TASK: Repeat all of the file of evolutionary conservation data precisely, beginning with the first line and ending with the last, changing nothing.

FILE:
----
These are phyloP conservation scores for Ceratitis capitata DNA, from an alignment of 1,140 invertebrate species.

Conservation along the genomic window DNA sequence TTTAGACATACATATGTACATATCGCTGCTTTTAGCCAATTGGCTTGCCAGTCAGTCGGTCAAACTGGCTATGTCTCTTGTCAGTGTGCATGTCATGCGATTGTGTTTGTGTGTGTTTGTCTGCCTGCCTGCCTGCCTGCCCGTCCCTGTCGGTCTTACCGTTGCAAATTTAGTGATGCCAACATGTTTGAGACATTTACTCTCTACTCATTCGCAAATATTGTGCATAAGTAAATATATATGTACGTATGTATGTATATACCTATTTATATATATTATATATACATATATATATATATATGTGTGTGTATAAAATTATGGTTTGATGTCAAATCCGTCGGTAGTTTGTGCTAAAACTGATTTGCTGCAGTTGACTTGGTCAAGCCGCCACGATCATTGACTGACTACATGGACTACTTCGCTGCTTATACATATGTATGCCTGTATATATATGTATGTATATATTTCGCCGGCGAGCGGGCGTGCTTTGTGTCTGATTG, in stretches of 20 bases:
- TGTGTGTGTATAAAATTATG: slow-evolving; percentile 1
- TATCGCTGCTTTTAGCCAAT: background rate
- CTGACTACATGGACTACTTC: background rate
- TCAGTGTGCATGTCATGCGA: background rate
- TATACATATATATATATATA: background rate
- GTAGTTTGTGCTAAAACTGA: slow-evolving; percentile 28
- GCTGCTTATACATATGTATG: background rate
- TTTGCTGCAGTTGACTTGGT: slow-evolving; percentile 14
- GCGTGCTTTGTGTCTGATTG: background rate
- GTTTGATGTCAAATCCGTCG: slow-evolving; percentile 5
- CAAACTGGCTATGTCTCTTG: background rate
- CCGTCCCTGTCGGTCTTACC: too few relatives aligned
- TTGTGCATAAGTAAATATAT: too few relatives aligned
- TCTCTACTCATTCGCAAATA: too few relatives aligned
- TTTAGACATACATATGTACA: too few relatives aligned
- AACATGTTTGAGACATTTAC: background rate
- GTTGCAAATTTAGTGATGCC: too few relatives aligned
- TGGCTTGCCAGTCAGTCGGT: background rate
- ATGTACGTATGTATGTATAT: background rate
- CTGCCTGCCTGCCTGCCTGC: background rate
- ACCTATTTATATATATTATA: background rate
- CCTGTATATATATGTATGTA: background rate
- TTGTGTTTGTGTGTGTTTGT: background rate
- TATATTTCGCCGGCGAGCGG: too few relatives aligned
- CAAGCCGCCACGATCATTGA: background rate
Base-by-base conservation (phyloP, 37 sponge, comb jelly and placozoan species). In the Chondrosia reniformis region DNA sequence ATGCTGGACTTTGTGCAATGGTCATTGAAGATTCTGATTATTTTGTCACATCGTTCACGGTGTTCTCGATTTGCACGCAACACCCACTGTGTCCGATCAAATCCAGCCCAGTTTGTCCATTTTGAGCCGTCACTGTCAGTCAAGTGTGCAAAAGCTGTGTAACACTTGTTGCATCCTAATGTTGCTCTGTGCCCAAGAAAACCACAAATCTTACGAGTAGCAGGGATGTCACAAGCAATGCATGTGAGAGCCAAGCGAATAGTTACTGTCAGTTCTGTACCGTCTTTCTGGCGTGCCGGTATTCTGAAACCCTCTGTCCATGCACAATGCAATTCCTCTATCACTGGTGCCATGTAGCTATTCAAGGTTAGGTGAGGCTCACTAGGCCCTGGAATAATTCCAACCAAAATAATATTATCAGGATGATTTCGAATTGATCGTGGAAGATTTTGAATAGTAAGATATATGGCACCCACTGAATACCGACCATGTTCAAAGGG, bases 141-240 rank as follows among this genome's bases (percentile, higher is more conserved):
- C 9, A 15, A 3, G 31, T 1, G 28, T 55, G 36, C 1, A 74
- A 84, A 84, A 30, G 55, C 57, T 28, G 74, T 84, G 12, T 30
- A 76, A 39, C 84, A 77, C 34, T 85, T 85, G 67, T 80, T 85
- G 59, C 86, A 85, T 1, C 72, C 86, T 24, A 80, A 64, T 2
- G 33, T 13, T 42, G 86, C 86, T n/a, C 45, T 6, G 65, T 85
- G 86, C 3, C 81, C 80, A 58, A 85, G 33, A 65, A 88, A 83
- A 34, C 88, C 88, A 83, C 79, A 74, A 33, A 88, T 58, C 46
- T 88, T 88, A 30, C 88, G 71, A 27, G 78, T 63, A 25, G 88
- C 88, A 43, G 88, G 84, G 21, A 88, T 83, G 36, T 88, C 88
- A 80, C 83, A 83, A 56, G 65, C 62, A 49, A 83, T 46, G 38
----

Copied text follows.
These are phyloP conservation scores for Ceratitis capitata DNA, from an alignment of 1,140 invertebrate species.

Conservation along the genomic window DNA sequence TTTAGACATACATATGTACATATCGCTGCTTTTAGCCAATTGGCTTGCCAGTCAGTCGGTCAAACTGGCTATGTCTCTTGTCAGTGTGCATGTCATGCGATTGTGTTTGTGTGTGTTTGTCTGCCTGCCTGCCTGCCTGCCCGTCCCTGTCGGTCTTACCGTTGCAAATTTAGTGATGCCAACATGTTTGAGACATTTACTCTCTACTCATTCGCAAATATTGTGCATAAGTAAATATATATGTACGTATGTATGTATATACCTATTTATATATATTATATATACATATATATATATATATGTGTGTGTATAAAATTATGGTTTGATGTCAAATCCGTCGGTAGTTTGTGCTAAAACTGATTTGCTGCAGTTGACTTGGTCAAGCCGCCACGATCATTGACTGACTACATGGACTACTTCGCTGCTTATACATATGTATGCCTGTATATATATGTATGTATATATTTCGCCGGCGAGCGGGCGTGCTTTGTGTCTGATTG, in stretches of 20 bases:
- TGTGTGTGTATAAAATTATG: slow-evolving; percentile 1
- TATCGCTGCTTTTAGCCAAT: background rate
- CTGACTACATGGACTACTTC: background rate
- TCAGTGTGCATGTCATGCGA: background rate
- TATACATATATATATATATA: background rate
- GTAGTTTGTGCTAAAACTGA: slow-evolving; percentile 28
- GCTGCTTATACATATGTATG: background rate
- TTTGCTGCAGTTGACTTGGT: slow-evolving; percentile 14
- GCGTGCTTTGTGTCTGATTG: background rate
- GTTTGATGTCAAATCCGTCG: slow-evolving; percentile 5
- CAAACTGGCTATGTCTCTTG: background rate
- CCGTCCCTGTCGGTCTTACC: too few relatives aligned
- TTGTGCATAAGTAAATATAT: too few relatives aligned
- TCTCTACTCATTCGCAAATA: too few relatives aligned
- TTTAGACATACATATGTACA: too few relatives aligned
- AACATGTTTGAGACATTTAC: background rate
- GTTGCAAATTTAGTGATGCC: too few relatives aligned
- TGGCTTGCCAGTCAGTCGGT: background rate
- ATGTACGTATGTATGTATAT: background rate
- CTGCCTGCCTGCCTGCCTGC: background rate
- ACCTATTTATATATATTATA: background rate
- CCTGTATATATATGTATGTA: background rate
- TTGTGTTTGTGTGTGTTTGT: background rate
- TATATTTCGCCGGCGAGCGG: too few relatives aligned
- CAAGCCGCCACGATCATTGA: background rate
Base-by-base conservation (phyloP, 37 sponge, comb jelly and placozoan species). In the Chondrosia reniformis region DNA sequence ATGCTGGACTTTGTGCAATGGTCATTGAAGATTCTGATTATTTTGTCACATCGTTCACGGTGTTCTCGATTTGCACGCAACACCCACTGTGTCCGATCAAATCCAGCCCAGTTTGTCCATTTTGAGCCGTCACTGTCAGTCAAGTGTGCAAAAGCTGTGTAACACTTGTTGCATCCTAATGTTGCTCTGTGCCCAAGAAAACCACAAATCTTACGAGTAGCAGGGATGTCACAAGCAATGCATGTGAGAGCCAAGCGAATAGTTACTGTCAGTTCTGTACCGTCTTTCTGGCGTGCCGGTATTCTGAAACCCTCTGTCCATGCACAATGCAATTCCTCTATCACTGGTGCCATGTAGCTATTCAAGGTTAGGTGAGGCTCACTAGGCCCTGGAATAATTCCAACCAAAATAATATTATCAGGATGATTTCGAATTGATCGTGGAAGATTTTGAATAGTAAGATATATGGCACCCACTGAATACCGACCATGTTCAAAGGG, bases 141-240 rank as follows among this genome's bases (percentile, higher is more conserved):
- C 9, A 15, A 3, G 31, T 1, G 28, T 55, G 36, C 1, A 74
- A 84, A 84, A 30, G 55, C 57, T 28, G 74, T 84, G 12, T 30
- A 76, A 39, C 84, A 77, C 34, T 85, T 85, G 67, T 80, T 85
- G 59, C 86, A 85, T 1, C 72, C 86, T 24, A 80, A 64, T 2
- G 33, T 13, T 42, G 86, C 86, T n/a, C 45, T 6, G 65, T 85
- G 86, C 3, C 81, C 80, A 58, A 85, G 33, A 65, A 88, A 83
- A 34, C 88, C 88, A 83, C 79, A 74, A 33, A 88, T 58, C 46
- T 88, T 88, A 30, C 88, G 71, A 27, G 78, T 63, A 25, G 88
- C 88, A 43, G 88, G 84, G 21, A 88, T 83, G 36, T 88, C 88
- A 80, C 83, A 83, A 56, G 65, C 62, A 49, A 83, T 46, G 38